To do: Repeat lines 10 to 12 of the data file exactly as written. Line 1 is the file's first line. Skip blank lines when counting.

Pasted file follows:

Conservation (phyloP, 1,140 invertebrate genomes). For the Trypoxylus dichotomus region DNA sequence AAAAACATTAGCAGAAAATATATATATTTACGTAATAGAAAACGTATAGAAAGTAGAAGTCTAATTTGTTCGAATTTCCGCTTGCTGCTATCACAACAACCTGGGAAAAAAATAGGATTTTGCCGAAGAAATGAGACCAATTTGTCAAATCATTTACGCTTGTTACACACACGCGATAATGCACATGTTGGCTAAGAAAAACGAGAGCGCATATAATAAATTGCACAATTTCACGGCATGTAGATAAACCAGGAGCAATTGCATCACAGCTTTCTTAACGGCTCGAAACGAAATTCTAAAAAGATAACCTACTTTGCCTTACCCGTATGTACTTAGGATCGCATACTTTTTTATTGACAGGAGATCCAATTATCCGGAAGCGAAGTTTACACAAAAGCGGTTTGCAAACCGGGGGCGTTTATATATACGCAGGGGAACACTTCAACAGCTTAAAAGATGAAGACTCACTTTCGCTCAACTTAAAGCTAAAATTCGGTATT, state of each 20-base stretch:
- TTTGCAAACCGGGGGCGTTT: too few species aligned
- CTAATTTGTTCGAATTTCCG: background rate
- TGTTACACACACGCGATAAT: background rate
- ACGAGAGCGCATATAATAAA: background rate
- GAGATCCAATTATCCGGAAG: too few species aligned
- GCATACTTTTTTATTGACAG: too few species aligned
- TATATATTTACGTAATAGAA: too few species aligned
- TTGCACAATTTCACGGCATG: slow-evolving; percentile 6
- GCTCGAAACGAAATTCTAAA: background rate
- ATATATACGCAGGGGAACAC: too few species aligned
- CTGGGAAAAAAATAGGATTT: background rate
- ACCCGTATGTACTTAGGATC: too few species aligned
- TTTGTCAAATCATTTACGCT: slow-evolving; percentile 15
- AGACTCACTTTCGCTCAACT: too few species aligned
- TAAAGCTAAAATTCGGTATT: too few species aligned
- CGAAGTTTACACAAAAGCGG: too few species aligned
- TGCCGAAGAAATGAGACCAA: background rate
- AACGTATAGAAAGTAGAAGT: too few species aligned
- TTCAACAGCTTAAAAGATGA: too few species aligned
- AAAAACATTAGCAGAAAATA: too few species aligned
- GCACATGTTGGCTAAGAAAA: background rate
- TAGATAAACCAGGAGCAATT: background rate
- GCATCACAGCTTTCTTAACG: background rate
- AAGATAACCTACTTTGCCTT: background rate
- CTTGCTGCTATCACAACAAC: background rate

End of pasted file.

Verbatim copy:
- GCTCGAAACGAAATTCTAAA: background rate
- ATATATACGCAGGGGAACAC: too few species aligned
- CTGGGAAAAAAATAGGATTT: background rate